(d) means within each of said separator tubes at said inlet ends thereof for generating a vortex in the axial flow of contaminant laden air whereby said contaminants are directed toward said side walls and deposited within said trap chamber; and
(e) means disposed within said separator tube for collecting clean air and channeling said clean air through said side outlet aperture.
8. An air cleaner in accordance with claim 7 wherein said side outlet separator tubes further comprise:
a first tubular portion at said inlet end thereof; and
a frustum of a hollow oblique cone portion, said frustum portion having a continuous side wall which converges along said axis from said first tubular portion to said outlet end, said aperture formed in said converging side wall and said frustum portion defining an axial flow passageway of decreasing cross-sectional area from said tubular portion to said outlet end.
9. An air cleaner in accordance with claim 7 wherein said vortex generating means further comprises:
(a) an elongated hub member having a leading end and a trailing end;
(b) a plurality of vortex generating vanes spaced radially about and affixed to said hub, said vanes having surfaces which impart a circular flow component to said contaminant laden air whereby contaminants are centrifugally thrown against said inner surface of said first conduit member; and
(c) said trailing end of said hub member having a surface which curves radially outward with respect to said axis for directing contaminant laden air against said inner surface of said first conduit member.
10. An air cleaner in accordance with claim 7 wherein said collecting means further comprises a second conduit member having a continuous side wall with inner and outer surfaces and defining a passageway between an outlet end terminating at said aperture in said side wall and an inlet end disposed within said axial passageway proximate said inlet end of said first conduit member and spaced apart from said trailing end in a direction along said axial passageway toward said outlet end of said first conduit member.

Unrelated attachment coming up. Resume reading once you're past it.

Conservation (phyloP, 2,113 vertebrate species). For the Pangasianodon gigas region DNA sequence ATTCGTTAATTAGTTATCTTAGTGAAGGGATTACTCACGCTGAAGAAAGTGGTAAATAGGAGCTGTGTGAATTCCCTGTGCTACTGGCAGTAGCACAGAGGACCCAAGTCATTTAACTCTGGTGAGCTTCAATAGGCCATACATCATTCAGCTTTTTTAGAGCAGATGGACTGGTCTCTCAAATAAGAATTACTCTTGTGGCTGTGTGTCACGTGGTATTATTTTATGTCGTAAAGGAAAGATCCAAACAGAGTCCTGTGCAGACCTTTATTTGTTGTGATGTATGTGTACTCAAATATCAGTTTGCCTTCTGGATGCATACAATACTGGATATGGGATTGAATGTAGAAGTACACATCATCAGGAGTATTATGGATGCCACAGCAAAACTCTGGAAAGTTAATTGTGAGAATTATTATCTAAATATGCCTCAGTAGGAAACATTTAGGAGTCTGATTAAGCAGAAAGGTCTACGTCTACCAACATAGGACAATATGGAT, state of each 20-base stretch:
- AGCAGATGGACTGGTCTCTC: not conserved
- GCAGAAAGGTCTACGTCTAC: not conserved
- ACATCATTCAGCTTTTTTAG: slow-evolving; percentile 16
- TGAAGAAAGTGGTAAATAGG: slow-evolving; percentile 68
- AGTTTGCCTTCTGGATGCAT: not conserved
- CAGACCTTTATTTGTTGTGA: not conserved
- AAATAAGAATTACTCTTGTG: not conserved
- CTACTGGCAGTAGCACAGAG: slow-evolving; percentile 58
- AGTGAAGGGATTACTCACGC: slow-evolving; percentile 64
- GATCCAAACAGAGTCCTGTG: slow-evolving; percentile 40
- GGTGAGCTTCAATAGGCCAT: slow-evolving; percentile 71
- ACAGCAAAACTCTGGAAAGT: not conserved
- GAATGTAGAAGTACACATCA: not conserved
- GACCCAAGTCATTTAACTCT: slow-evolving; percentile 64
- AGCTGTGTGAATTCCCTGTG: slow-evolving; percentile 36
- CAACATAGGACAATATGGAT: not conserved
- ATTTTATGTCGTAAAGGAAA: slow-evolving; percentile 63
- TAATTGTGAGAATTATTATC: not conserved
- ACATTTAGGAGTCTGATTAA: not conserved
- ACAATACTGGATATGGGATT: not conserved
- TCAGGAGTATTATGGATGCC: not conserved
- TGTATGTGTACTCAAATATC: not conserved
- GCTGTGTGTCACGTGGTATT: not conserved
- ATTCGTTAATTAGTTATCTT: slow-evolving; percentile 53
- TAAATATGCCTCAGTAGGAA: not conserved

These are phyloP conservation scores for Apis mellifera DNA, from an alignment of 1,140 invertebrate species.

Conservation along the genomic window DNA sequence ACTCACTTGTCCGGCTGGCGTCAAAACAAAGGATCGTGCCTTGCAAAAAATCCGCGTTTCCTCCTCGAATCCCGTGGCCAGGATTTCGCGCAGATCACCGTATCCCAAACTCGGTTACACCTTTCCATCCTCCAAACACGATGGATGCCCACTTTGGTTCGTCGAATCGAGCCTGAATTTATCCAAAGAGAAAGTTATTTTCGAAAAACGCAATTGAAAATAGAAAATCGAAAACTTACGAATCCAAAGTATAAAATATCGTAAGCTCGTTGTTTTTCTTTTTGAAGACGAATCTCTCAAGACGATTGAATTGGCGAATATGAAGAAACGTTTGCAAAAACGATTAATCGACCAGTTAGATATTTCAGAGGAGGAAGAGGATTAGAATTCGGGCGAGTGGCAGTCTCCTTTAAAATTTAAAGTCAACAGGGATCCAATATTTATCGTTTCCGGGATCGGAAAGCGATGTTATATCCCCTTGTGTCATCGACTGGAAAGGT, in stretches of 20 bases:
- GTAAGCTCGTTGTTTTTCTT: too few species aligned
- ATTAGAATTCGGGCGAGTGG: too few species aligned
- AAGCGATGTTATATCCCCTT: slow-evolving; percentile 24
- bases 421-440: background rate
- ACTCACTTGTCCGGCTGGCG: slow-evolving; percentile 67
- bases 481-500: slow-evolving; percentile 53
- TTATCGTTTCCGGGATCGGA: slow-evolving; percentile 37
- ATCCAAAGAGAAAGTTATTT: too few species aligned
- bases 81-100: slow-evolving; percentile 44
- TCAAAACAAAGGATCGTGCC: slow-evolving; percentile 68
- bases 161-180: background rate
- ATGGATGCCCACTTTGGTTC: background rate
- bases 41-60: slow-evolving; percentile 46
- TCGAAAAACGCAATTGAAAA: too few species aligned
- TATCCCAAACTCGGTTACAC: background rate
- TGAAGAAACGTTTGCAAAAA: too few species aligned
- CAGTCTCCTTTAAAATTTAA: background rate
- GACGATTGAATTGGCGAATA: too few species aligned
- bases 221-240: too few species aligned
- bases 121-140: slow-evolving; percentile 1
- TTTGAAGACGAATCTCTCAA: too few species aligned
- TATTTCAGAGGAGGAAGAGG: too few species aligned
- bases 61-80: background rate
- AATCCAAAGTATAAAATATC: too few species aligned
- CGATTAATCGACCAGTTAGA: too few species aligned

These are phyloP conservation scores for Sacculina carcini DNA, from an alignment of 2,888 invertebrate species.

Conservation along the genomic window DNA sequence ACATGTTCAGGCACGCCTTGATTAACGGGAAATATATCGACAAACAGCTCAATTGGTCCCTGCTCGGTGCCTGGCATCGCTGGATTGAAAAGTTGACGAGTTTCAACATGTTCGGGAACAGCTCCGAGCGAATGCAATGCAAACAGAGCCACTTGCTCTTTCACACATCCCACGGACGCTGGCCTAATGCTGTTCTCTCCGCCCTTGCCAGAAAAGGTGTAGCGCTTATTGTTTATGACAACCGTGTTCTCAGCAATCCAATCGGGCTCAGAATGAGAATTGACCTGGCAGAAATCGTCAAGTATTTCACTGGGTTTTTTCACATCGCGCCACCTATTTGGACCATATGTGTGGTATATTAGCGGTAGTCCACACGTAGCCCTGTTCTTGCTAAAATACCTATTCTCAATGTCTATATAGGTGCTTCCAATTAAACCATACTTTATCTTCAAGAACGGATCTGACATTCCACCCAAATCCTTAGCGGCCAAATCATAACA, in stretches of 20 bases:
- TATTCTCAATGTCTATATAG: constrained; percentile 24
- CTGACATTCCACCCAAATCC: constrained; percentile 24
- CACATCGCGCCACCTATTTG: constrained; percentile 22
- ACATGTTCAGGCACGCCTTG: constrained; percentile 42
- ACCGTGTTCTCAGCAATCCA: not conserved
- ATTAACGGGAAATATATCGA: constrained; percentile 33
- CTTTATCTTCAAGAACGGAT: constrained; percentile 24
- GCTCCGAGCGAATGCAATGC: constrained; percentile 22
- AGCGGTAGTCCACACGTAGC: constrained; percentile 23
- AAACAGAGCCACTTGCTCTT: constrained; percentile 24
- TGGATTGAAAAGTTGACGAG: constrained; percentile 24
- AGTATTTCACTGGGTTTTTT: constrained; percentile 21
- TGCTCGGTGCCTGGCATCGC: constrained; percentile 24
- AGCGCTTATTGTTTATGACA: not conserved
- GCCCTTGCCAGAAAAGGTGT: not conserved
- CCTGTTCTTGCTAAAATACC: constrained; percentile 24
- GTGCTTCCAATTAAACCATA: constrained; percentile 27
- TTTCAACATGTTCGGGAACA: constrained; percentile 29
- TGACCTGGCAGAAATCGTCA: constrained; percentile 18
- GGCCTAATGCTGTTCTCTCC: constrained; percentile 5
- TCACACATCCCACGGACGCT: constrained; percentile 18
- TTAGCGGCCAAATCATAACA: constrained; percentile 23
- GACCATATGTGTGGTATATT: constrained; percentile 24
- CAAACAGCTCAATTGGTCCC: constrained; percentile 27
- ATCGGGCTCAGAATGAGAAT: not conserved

11. An air cleaner in accordance with claim 10 further comprising baffle means affixed to said outer surface of said second conduit member proximate said inlet end thereof, said baffle means comprising at least one annular lip.
12. A side outlet cyclone separator tube through which contaminant laden air flows, comprising:
(a) a first conduit member having a continuous side wall and an inner surface defining a generally axial passageway between inlet and outlet ends thereof, said continuous side wall having an aperture disposed intermediate said inlet and outlet;
(b) a second conduit member having a continuous side wall and inner and outer surfaces defining a passageway between an inlet end disposed within said axial passageway proximate said inlet end of said first conduit member and an outlet end terminating at said aperture;
(c) vortex generating means affixed to said first conduit member within said axial passageway at said inlet end thereof whereby a circular flow component is imparted to the axial flow of said contaminent laden air such that contaminants are centrifugally thrown toward said inner surface of said first conduit member to exit through said outlet end thereof, while clean air is channeled through said second conduit member to discharge through said aperture in said side wall of said first conduit member;
(d) a first annular lip affixed to said outer surface of said second conduit member proximate said inlet end thereof; and
(e) a second annular lip affixed to said outer surface of said second conduit member spaced apart from said first annular lip along said axial passageway.